6. I'm Gonna Sit at the Welcome Table & Prayer 6. Shoo Turkey
7. Been in the Storm So Long 7. Mr. Postman Die
8. Water My Fl~ers
9. The Rabbit and the Partridge '
10. Jack and Mary and the Devil

FOLKWAYS RECORDS Album No. FS 3842 Library of Congress Card Number: R67-3095
© 1967 by Folkways Records & Service Corp., 701 Seventh Ave. ,New York, N. Y. 10036, USA
Distributed by Folkways/Scholastic Records, Englewood CliffS, N.J.

[page] 2
INTRODUCTION
BEEN IN THE STORM SO LONG
The people you hear on this record live on Johns Island -- one of the sea islands just off the coast of South Carolina. The record was made to accompany a book about these people -- a folk-life study of a southern rural Negro community. Ain't You Got a Right to the Tree of Life? is available from the Simon & Schuster Publishing Co.

The oldest forms of Negro folk life still alive today in the United States are to be found in the sea islands. These low flat islands, covered with swampy marshes, rich farm land, and forests of live oaks draped with Spanish moss, have only had bridges and causeways built to them from the mainland since about 1930. Some of them are still only accessible by boat. Because of their relative isolation from the cross-currents of modern life, the sea islands have preserved many aspects of the old slave culture, including the Gullah dialect, the old spirituals and style of Singing them, their own folk version of Christianity and "praise house" form of worship, folk tales and beliefs.

Most of these people are very poor and have large families. They work primarily as domestics and field hands. Some of them have to go into the nearest city, Charleston, for work since there is little opportunity to make a living on the island. Though there is a very low level of literacy among the older generation there is a rich oral tradition of folk expression.

Central to this tradition is Moving Star Hall. This is the gathering place for the older people. Here each person expresses himself in sermon, song, testimony and prayer. Moving Star Hall is also an organization for visiting the sick and burying the dead. The small clapboard building has been up since 1917 but the praise house form of worship and the burial society go back much further in time. A small group of Singers from Moving Star Hall have now travelled to northern folk festivals and concert halls.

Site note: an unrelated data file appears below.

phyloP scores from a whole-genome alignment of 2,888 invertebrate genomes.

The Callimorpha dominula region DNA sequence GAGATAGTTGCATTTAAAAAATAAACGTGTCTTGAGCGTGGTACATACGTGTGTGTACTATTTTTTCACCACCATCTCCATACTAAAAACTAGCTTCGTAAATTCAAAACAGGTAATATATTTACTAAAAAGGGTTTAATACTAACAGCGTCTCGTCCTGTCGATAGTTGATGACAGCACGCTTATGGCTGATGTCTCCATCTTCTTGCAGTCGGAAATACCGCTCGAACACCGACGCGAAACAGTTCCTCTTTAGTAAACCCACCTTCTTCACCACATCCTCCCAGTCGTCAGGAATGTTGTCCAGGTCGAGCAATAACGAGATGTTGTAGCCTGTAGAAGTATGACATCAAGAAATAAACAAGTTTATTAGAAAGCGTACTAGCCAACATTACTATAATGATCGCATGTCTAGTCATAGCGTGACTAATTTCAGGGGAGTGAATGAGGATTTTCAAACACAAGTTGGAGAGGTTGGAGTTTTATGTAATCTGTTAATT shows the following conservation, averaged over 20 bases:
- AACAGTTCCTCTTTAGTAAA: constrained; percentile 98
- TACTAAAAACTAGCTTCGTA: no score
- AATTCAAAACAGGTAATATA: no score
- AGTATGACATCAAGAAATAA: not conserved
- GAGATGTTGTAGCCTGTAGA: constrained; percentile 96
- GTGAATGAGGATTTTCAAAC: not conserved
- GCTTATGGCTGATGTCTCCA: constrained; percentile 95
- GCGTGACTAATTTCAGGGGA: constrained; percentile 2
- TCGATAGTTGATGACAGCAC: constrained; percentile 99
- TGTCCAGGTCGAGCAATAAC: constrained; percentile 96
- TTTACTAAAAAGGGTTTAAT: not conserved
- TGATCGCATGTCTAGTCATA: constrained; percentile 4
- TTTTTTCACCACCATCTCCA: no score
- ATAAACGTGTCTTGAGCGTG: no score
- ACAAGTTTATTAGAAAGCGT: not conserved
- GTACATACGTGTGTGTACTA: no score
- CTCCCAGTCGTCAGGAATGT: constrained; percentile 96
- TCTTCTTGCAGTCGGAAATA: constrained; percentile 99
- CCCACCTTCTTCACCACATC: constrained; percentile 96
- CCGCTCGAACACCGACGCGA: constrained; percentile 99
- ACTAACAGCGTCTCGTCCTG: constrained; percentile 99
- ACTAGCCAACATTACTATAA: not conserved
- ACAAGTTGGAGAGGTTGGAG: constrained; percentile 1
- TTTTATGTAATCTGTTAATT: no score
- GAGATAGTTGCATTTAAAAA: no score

I first went to Johns Island in 1959 to work with an adult literacy program and to record some of the music. I returned each winter and finally moved I nto the Negro community around Moving Star Hall with my wife and son and stayed for two years. During those years we gathered on tape many hours of life experience, songs, tales, children's games, much wisdom and wit. This record is only a small sample. I would suggest that anyone really interested in the area get the book, Ain't You Got a Right to the Tree of Life. There is also an earlier record from Johns Island: Sea Island Folk Festival, Folkways No. FS 3841.

Guy Carawan, Furnace Dock Road
Peekskill, New York

(Thanks to Simon & Schuster for permission to reprint text used in the book and photographs taken by Robert Yellin.)


[...]

SIDE II - 4
[page] 12
Jane Hunter:
JOHNNY CUCKOO
This is a children's song that our mothers taught us when we was growing up. In the afternoon we finish our work then we go in the yard and play ring
plays. And the sound is like this:

Here's one Johnny Cuckoo on a rainy day my
darling,
Is one Johnny Cuckoo on a bright starry night.
Please tell me where you come from on a rainy day my darling,
Please tell me where you come from on a bright starry night.
I come for my baby on a rainy day my darling,
I come for my baby on a bright starry night.
Oh, you look too black and dirty, dirty, dirty,
You look too black and dirty
Chuck 'em in the coffee pot.


This is a game. When you clap, then the kids do a dance you call a Charleston by it."

****
LINK TO A SOUND FILE FOR JANIE HUNTER'S VERSION OF "JOHNNY CUCKOO"
From https://folkways.si.edu/janie-hunter/johnny-cuckoo/african-american-music-african-american-spoken-american-folk-childrens-gospel/music/track/smithsonian

Track Info
ALBUM: Been in the Storm So Long: A Collection of Spirituals, Folk Tales and Children's Games from Johns Island, SC
YEAR RELEASED: 1990
CATALOG NUMBER: SFW40031_121
DISC / TRACK NUMBER 1 / 21
DURATION: 1:03
COUNTRY(S): United States
CULTURE GROUP(S): Gullah
LANGUAGE(S): English"
-snip-
Unfortunately, this sound file is very brief and I've not been able to find a longer example online.

I've not heard this complete song whose tune is different from the more widely known version of "Johnny Cuckoo" that is sung by Bessie Jones and sung by Joan Baez.

The tempo of this Janie Hunter version is also slower than the above mentioned examples and has no hand clapping accompaniment (in the brief audio file).

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This concludes Part IV of this pancocojams series.

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Visitor comments are welcome.